But one of the best things about We crashed this is how he confuses a certain type of millennial mentality and hangs it dry. I’ve met a few people like that – mini-Deepak Chopras sinking into the gig economy – who feast on “vibes” and “pockets of peace”, who are so out of touch with reality that their biopics should be s call it “Hawa Hawaii”. Rebekah and Adam not only embodied this culture, they sold it to their employees until the end. Some of their conversations seem straight out of a horror movie – a portrayal of a couple addicted to each other’s madness. Rebekah, who often says “you can manifest that”, kicks people out because she doesn’t like their “energy”. When the press started running negative stories about WeWork, she said, “Why do they hate us so much? We just wanted to make the world a better place. And when, desperate to get past Adam’s shadow, she gives him a plastic smile and says, “I’m the soul of the company,” I got goosebumps.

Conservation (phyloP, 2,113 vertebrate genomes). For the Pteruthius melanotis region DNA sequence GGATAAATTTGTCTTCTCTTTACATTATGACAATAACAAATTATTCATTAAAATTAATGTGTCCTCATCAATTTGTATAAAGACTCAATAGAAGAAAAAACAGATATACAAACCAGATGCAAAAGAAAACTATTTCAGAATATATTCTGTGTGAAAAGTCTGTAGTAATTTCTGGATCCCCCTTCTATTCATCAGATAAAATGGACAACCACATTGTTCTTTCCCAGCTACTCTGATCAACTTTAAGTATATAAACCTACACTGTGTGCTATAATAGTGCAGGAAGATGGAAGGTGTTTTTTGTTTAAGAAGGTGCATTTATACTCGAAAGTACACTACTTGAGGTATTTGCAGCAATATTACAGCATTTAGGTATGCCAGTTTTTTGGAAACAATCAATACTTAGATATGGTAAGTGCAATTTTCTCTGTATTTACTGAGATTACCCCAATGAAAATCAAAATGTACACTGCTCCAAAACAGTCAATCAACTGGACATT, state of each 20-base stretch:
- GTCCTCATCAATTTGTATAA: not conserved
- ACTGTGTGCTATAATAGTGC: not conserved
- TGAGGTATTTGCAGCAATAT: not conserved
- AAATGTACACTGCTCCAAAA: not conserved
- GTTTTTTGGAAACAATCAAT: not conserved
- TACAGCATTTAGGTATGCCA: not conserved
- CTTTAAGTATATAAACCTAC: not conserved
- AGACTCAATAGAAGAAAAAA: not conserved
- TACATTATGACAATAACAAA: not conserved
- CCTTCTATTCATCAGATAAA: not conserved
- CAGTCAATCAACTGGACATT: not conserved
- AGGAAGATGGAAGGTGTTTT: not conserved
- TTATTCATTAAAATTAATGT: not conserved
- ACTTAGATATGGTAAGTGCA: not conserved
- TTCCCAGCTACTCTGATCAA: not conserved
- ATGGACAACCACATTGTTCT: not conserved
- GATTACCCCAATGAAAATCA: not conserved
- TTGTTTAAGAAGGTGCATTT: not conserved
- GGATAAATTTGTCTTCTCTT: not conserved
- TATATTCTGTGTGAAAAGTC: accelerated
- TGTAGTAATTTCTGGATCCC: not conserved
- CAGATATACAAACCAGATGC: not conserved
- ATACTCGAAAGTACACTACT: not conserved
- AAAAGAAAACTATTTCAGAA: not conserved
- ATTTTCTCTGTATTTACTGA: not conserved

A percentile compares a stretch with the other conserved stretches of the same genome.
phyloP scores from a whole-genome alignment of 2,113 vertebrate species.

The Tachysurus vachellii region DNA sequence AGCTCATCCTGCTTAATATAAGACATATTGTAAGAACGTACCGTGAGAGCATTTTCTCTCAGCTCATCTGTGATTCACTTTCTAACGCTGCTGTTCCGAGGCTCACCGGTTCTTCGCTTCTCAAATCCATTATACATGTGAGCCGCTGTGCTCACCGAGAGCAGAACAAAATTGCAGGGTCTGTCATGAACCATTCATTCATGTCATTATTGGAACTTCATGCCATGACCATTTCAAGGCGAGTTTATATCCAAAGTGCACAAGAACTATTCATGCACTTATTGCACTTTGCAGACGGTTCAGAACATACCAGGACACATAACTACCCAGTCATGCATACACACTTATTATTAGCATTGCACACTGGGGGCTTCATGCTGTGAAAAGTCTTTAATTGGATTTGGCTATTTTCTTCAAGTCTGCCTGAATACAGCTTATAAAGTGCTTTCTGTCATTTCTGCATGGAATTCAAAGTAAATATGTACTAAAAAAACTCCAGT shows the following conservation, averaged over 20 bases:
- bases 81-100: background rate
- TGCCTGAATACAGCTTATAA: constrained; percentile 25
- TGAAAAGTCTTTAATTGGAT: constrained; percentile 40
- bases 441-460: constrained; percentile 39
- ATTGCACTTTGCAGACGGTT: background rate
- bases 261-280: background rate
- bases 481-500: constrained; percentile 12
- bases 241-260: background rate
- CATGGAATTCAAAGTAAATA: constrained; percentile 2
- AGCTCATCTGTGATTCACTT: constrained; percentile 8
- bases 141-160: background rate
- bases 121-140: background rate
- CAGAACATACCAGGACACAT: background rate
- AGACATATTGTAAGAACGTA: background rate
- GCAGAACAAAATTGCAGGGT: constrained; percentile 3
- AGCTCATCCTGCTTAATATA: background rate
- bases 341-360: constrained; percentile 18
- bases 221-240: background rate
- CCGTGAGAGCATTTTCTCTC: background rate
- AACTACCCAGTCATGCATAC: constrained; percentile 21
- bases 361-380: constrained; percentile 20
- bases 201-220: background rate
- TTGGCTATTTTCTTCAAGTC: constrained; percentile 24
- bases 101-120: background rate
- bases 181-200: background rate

Many of the scenes were so crazy that I thought “Come on, man” a few times, then remembered that the docudrama was based on “actual events”, then checked them out after I finished (they were all true) . But if life elevates the show, then life also interrupts it. Unlike a feature film, We crashed can’t change the outline of the story. This is why the series lacks a punchy – triumphant – final act. Because the Neumanns, like the Sacklers orchestrating the opioid crisis, got away.

But cinema can document and unmask – helping us to remember, not just now but forever – the pettiness, apathy and cruelty of the powerful. It remains one of the few powerful weapons of the “little man”. Otherwise, life would be too dull: if they have the fortune, we deserve at least the lulz.